To recap – Rogue Lawyer is very well written, is highly entertaining, carries an important message and ranks well in the top end of John Grisham novels. It is a book I would not hesitate to recommend to anyone; as point of fact I would insist people get it.

On we go, then, to The Slaughter Man off of Tony Parsons. Provenance? My (considerably) better half got it for me for ₤4 off of cigarette counter at Morrisons, on my request but still it was very nice of her.

Plot? This is the second novel “proper” to feature Max Wolfe, a DCI what Tony Parsons says he has “dedicated the next few years of his life” to writing about. In this novel he is called into investigate the brutal, seemingly execution style murder of a family in a posh, closed off area of London. Except it seems that not all of the family were slain…..

As mentioned at the start, this novel features an excellent plot premise and has a significantly impressive twist to it. Something of a “problem” is that it is bathed in quite brutal, heavy violence. Often..

You saw the spoiler warning, yeah? The trick here is that a good deal of the violence depicted is quite necessary. Acting as something of a foil to what went on in Rogue Lawyer, here we get a full on exposure to the barbaric violence our British bobbies are exposed to far too often, with far too little done about it. No matter how admirable and understandable it is that it’s there, alas at times it seems just far too OTT. This is particularly true in respect to the bit that Parsons merrily lifts from Kill Bill, although I don’t doubt Tarantino stole it from somewhere himself. Everybody steals.

The novel is also a little too quick to read, as in it is flimsy. At times, for the sake of a speedy read, things skip along and simply just “happen” a la Peter Robinson and his English way of doing things approach with the Banks books. Is it better to be fast, snappy and to the point rather than drawn out and risk boring the audience? If I ever write a book that takes the opposite approach to Parsons and it sells more, I shall be sure to let you know.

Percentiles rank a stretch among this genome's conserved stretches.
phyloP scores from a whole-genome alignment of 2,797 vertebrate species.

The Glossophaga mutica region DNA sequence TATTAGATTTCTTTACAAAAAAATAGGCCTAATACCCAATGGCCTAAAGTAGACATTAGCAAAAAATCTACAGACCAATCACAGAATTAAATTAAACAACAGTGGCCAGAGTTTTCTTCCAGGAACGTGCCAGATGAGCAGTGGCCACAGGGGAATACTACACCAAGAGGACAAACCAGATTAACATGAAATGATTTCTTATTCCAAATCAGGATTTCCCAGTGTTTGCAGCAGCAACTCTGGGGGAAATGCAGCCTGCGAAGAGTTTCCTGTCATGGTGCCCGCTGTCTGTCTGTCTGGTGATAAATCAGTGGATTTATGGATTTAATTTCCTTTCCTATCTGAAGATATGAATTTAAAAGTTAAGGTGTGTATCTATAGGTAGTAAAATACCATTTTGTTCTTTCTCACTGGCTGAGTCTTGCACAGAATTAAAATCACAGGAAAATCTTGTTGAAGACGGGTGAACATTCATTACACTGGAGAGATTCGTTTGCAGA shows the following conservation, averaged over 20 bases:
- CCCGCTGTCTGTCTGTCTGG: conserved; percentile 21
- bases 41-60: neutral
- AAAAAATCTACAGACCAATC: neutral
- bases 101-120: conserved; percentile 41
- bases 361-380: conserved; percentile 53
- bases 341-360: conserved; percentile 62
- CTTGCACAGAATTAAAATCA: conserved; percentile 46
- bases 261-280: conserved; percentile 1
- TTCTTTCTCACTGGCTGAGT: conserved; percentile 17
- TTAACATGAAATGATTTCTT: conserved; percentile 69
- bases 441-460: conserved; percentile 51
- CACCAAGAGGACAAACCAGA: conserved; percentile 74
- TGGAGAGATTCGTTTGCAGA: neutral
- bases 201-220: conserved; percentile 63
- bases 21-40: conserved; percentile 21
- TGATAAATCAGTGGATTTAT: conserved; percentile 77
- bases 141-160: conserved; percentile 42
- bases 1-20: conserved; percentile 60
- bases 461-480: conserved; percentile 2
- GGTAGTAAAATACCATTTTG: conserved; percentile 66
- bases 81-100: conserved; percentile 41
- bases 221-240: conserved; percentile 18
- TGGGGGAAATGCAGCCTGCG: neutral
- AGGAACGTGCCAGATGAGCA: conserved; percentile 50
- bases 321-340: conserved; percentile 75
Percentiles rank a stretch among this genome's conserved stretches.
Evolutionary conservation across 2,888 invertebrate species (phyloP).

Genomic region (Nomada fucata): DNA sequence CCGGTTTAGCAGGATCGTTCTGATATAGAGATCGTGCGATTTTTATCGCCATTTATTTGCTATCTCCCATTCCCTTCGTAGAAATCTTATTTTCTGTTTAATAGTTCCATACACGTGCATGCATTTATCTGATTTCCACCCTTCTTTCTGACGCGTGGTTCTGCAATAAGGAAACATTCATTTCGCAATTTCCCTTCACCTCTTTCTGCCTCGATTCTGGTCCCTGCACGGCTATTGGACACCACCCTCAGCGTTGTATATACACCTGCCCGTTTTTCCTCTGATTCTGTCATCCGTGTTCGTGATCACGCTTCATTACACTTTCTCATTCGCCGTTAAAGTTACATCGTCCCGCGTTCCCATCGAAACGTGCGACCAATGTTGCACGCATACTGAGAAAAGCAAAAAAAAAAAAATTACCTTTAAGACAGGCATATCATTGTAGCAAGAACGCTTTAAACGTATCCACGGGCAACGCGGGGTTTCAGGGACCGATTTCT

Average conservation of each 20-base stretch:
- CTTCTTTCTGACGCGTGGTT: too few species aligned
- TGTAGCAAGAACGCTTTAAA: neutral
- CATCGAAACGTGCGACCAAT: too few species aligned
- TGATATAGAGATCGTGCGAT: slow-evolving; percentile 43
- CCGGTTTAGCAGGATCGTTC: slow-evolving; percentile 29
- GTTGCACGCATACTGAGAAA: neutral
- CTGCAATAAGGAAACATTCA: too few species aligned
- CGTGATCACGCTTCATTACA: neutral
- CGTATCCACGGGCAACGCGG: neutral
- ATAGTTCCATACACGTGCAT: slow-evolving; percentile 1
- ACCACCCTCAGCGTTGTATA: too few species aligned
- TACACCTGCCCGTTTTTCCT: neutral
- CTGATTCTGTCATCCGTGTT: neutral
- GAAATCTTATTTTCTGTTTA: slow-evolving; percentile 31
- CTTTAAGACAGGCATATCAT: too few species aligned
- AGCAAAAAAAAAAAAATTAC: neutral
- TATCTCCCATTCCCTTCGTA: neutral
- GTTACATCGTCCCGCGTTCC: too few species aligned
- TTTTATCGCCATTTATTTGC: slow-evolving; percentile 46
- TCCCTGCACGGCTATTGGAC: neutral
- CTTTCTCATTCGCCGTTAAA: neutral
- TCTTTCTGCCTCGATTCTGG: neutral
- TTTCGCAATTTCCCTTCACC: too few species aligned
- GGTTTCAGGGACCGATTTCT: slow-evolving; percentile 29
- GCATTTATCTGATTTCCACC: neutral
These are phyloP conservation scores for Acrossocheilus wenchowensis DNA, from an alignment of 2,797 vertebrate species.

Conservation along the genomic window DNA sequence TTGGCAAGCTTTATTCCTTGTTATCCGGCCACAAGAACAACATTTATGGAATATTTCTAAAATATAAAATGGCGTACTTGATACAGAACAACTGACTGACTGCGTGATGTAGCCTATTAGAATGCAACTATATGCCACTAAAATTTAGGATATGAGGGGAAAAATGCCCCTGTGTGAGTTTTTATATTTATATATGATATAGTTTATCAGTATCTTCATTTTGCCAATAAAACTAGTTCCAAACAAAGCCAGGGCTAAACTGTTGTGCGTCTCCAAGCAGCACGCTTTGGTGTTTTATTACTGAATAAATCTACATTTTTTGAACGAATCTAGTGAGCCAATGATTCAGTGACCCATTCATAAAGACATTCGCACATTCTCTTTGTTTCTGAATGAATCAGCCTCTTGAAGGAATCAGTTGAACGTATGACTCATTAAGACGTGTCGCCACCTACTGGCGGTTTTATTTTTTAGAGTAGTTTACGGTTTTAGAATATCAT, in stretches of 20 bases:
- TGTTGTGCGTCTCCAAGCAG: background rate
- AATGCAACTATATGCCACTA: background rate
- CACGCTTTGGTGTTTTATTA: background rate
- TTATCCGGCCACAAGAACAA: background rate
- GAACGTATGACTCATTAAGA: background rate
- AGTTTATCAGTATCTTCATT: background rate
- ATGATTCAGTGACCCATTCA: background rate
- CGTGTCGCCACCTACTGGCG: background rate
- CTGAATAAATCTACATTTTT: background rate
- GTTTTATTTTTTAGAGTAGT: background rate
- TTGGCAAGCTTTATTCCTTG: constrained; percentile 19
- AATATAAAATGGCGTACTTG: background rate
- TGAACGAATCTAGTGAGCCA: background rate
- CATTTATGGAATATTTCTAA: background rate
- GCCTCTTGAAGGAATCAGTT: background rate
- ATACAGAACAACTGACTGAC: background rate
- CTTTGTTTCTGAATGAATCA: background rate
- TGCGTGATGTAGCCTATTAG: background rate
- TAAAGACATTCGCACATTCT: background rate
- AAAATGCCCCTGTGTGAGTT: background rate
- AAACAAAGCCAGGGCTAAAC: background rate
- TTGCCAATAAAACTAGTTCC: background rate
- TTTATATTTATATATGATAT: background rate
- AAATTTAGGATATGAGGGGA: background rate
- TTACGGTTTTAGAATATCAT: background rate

Tony Parsons? Ah,. Tony Parsons. Tony Parshole is what Viz call him, running bizarre yet weirdly accurate in style parody articles. Such is the Tony Parsons approach to life that you suspect one day a book will exist which is simply called Tony Parsons presents Tony Parsons on Tony Parsons by Tony Parsons.

And yet, and perhaps this is a dirty secret, I have always deeply admired and respected Tony Parsons, yes perhaps even envied him too. People say I am a pretty good writer, in particular when I am not lazy, and that’s wonderful, but I have always lacked that thing which Tony Parsons has in abundance – confidence. His astonishing self-belief gave him the courage to do what he wanted, and he does it with a passion. Sure, I will mock and laugh at his often over-excited editorials (whenever someone dies they are always the greatest and most important at whatever they did and were a thousand times better than anyone else), but deep down I know he’s writing what he feels, right from the heart.

That said, I would be cautious in recommending The Slaughter Man. Fast and pacy reading it may well be, but it’s far from light. If you can put up with, or actually rather like, brutal OTT violence, then go for it as there’s plenty of merit.

So, there we go. Two books that I was very glad to have read, the first in particular. As ever, I can but hope that some of these comments have been of passing interest or perhaps even use to one or two of you!!

be excellent to each other!!!!!!!!!!!!!!!!!!!!!!!!!!!!
Post a Comment